Sunday, November 2, 2008

A politician unlike most (My Sacred Life, Sunday)


That's not a request, it's a requirement. All of us, all 188 million of us who are registered and eligible, need to vote. Please note that, nowhere in this post will there be any advice as to who to vote for. That's your call, and I trust your judgment. [gulp]

Today, I'm featuring the words, both inspiring and humorous, of my district's member of the Colorado State Senate, Senate Majority Leader Ken Gordon. More than eight years ago when he first ran for the State Senate, Ken knocked on my door. He came in on that hot day to have a glass of water and spent a few minutes talking with my wife and me as he sat at our kitchen table.

We volunteered for Ken that year, hanging campaign literature on front doors in a precinct not far from our home which was also within Ken's Senate district. We backed a winner, and more importantly, we backed a man who I honestly believe has had more to do with the relative civility in the Colorado State Senate (after first spending eight years in the State House) than any other single person, while, at the same time, helping produce and pass legislation which has proved a great benefit to the people of the state.

Ken leaves his Senate seat as of this election cycle in January, and we are hoping that the Governor will find a place where Ken can continue to contribute his passionate and effective leadership to the state. He is, by nature, an introverted man, making it all that much more amazing that he has been able to not only get out front to seek election, but to lead in both the Colorado House of Representatives and the State Senate. Ken is a "get it done" guy, but one who doesn't cut ethical corners, doesn't denigrate anyone opposing him, and doesn't take special-interest PAC money. Never did.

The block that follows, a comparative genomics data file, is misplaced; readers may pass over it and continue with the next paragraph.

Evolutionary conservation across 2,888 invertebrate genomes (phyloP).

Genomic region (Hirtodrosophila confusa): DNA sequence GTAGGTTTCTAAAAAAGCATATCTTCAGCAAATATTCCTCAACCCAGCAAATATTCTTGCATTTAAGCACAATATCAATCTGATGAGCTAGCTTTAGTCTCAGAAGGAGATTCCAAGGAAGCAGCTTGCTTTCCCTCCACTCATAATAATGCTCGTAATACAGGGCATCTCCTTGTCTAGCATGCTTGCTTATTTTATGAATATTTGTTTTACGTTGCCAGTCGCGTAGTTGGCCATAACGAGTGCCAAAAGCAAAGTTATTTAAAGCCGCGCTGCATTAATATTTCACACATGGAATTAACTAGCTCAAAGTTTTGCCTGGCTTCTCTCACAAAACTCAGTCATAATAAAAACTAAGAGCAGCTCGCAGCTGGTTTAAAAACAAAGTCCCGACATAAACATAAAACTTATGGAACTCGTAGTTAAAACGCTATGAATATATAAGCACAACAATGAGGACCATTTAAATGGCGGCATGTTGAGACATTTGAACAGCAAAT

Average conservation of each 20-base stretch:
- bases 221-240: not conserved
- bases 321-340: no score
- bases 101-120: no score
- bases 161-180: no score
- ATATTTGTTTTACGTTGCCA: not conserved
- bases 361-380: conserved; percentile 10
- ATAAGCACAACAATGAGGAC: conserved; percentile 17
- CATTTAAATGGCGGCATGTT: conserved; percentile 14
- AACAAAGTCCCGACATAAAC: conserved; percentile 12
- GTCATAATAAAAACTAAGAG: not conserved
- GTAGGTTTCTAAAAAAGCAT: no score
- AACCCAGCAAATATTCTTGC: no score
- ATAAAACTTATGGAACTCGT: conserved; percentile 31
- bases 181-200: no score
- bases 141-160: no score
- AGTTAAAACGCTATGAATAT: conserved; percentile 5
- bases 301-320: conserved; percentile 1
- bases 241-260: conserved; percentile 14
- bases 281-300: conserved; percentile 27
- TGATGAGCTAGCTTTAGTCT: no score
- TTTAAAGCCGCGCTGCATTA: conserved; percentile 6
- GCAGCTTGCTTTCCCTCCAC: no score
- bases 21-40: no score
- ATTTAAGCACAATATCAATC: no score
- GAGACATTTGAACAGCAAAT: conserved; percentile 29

First of all, the inspiring piece Ken wrote a couple of months ago on voting, on Americans and their obligation in this area, and on our overall seeming lack of dedication to our duty. Ken is answering his own question, that being what has he learned in his years as an elected representative and then state senator? I would like to point out that Ken wrote this prior to the collapse of the stock market. He, in fact, predicted that a crisis was going to be required before Americans would wake up.

Ken Gordon said, in an email message I received on September 9th:

I think the American people have forgotten how to tell a good candidate from a bad one. The worse candidate with more money almost always wins. Mindless name-recognition television ads work. Cheap-shot ads work. Negative campaigning works. These work because many of the American people don’t pay attention to substance, or they can’t recognize it.

I admit that I am a Democrat and have attitudes about this that may be conditioned by that fact, but I don’t believe that an electorate that was paying attention would have re-elected George Bush. Democrats who don’t deserve to win have benefited by this attention gap as well.

As someone who pays attention to policy discussions, I watched the 2004 election results in horror. The decision we make in a Presidential election is a life and death matter to thousands of Americans in the armed forces and hundreds of thousands of people in the Middle East. It is crucial to whether we are able to preserve the Earth and whether people get to see a doctor when they are ill. There could not be a bigger decision that an American makes than who they elect to public office, and yet so many people treat this decision as though it is less important than shopping or going to a movie.